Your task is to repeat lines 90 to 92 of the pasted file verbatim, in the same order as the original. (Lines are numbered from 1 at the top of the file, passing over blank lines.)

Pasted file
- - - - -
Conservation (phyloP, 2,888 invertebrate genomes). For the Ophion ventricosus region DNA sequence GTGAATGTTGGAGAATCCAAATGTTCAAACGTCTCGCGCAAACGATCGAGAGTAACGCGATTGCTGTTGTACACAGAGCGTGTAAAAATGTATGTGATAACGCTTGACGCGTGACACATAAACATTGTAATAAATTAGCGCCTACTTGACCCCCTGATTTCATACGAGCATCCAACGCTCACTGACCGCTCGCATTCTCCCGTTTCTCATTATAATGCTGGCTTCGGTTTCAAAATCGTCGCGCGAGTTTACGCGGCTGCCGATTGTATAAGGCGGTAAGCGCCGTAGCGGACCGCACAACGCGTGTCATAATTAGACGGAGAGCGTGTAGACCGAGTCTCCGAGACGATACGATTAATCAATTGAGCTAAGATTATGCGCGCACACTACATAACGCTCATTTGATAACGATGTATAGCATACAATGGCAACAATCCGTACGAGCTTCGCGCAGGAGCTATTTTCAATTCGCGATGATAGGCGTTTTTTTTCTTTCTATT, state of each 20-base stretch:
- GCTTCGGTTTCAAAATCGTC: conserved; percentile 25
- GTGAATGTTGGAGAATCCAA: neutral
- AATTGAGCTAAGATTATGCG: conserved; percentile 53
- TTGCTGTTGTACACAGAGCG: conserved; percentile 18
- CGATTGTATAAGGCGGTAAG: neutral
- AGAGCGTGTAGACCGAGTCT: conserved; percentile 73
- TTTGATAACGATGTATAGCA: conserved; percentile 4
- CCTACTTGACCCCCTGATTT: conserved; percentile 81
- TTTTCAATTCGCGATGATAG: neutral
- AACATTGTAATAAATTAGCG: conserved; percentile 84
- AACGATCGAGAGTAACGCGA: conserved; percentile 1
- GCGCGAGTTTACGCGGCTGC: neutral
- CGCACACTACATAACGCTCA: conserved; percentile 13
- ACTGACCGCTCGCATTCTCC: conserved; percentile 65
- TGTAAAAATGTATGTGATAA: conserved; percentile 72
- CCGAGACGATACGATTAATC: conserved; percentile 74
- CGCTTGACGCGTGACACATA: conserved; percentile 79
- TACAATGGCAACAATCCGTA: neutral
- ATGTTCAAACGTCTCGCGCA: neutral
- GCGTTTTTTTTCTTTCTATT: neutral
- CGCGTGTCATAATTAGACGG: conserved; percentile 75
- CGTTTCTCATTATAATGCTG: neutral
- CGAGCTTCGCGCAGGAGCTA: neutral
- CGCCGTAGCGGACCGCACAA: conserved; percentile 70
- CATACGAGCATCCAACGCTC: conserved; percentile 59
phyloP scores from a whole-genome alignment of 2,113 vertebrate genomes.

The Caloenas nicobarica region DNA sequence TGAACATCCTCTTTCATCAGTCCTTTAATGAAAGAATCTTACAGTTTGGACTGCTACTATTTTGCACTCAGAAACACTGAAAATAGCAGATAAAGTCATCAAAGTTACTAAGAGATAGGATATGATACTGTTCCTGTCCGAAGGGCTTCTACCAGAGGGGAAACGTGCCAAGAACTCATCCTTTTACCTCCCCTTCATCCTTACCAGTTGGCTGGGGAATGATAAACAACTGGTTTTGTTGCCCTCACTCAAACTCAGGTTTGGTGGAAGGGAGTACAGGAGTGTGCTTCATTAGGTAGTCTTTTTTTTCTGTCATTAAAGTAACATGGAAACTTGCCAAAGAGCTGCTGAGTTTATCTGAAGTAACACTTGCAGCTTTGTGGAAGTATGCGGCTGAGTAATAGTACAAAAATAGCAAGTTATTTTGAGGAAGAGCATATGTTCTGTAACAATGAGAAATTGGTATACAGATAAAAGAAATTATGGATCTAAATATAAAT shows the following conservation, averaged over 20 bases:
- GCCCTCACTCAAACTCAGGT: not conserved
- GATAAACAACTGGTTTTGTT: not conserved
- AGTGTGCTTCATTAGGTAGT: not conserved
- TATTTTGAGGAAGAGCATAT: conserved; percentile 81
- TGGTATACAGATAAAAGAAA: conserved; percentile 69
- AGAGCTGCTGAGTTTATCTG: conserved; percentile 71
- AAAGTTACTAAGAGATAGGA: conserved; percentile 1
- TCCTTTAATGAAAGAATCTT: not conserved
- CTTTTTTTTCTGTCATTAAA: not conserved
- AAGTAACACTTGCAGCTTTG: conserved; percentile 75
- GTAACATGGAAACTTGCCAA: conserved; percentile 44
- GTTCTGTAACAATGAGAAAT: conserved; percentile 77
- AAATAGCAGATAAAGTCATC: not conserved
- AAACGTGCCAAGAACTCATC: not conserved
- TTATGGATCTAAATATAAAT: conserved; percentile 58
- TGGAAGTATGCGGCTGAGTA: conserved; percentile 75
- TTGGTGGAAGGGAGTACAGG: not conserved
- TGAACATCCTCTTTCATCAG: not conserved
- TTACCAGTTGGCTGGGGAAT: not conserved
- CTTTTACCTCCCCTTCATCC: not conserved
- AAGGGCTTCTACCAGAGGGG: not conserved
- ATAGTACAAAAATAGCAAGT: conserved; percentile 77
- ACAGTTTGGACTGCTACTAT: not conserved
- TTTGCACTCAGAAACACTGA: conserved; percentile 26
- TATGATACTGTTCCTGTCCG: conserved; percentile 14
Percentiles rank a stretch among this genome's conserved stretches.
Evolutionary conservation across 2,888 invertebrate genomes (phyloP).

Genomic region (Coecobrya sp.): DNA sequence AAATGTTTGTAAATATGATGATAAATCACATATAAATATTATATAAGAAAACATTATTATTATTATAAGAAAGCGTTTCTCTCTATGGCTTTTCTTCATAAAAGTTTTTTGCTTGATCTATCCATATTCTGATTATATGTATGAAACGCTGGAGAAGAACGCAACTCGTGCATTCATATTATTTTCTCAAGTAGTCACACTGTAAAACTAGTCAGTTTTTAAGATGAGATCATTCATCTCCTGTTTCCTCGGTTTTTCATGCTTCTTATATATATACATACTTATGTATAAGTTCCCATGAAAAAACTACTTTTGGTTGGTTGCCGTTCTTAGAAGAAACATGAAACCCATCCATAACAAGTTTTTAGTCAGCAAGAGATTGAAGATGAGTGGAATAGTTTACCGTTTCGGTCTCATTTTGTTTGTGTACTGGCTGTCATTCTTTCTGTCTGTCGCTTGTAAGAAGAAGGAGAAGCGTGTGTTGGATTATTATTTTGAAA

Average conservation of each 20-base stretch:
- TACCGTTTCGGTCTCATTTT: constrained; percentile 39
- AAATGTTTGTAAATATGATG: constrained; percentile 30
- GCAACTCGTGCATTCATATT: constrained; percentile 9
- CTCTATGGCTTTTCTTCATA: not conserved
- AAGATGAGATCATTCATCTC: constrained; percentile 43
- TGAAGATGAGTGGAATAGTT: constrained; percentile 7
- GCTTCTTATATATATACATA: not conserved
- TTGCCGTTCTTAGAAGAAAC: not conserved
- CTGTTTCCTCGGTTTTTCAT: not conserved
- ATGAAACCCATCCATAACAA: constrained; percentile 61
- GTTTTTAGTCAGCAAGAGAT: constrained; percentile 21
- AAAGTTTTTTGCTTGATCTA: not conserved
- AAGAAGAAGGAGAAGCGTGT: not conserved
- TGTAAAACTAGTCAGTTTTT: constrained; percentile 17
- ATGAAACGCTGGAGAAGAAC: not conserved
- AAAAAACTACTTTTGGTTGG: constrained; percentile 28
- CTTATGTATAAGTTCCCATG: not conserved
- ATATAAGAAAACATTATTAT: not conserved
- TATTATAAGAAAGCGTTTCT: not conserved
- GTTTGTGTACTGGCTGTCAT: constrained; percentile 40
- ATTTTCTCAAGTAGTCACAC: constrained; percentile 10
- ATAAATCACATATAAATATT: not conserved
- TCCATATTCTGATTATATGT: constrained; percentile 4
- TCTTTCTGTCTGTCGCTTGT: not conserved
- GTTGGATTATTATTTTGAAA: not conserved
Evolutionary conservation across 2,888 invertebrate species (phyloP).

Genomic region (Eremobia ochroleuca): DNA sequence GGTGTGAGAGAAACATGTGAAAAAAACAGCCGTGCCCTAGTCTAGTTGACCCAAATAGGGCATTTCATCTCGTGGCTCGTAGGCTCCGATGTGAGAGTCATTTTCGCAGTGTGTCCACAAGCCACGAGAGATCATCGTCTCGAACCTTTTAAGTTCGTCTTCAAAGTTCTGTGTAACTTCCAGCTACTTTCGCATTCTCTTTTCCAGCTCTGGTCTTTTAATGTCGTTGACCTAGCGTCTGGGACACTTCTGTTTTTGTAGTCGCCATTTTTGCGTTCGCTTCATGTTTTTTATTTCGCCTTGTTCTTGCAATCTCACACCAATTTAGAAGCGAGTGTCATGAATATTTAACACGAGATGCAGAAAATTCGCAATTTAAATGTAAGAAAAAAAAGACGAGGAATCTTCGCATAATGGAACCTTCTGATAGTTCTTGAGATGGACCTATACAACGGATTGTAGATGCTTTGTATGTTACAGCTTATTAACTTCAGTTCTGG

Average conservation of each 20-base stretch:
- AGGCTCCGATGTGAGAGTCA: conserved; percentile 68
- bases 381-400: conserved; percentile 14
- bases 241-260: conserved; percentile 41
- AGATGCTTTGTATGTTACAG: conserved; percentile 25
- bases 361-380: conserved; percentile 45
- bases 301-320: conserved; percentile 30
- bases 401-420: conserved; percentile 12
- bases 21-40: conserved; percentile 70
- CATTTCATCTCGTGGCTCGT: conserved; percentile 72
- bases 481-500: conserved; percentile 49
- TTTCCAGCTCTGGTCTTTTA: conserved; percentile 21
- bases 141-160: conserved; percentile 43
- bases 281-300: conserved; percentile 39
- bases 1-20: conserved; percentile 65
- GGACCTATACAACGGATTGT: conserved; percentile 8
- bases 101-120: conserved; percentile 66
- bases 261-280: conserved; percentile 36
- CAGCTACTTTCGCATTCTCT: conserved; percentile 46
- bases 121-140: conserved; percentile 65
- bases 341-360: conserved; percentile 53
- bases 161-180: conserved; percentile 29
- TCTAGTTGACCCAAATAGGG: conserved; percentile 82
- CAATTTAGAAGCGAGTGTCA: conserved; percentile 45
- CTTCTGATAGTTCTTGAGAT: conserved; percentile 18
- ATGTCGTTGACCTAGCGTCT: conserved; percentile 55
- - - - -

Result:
- bases 361-380: conserved; percentile 45
- bases 301-320: conserved; percentile 30
- bases 401-420: conserved; percentile 12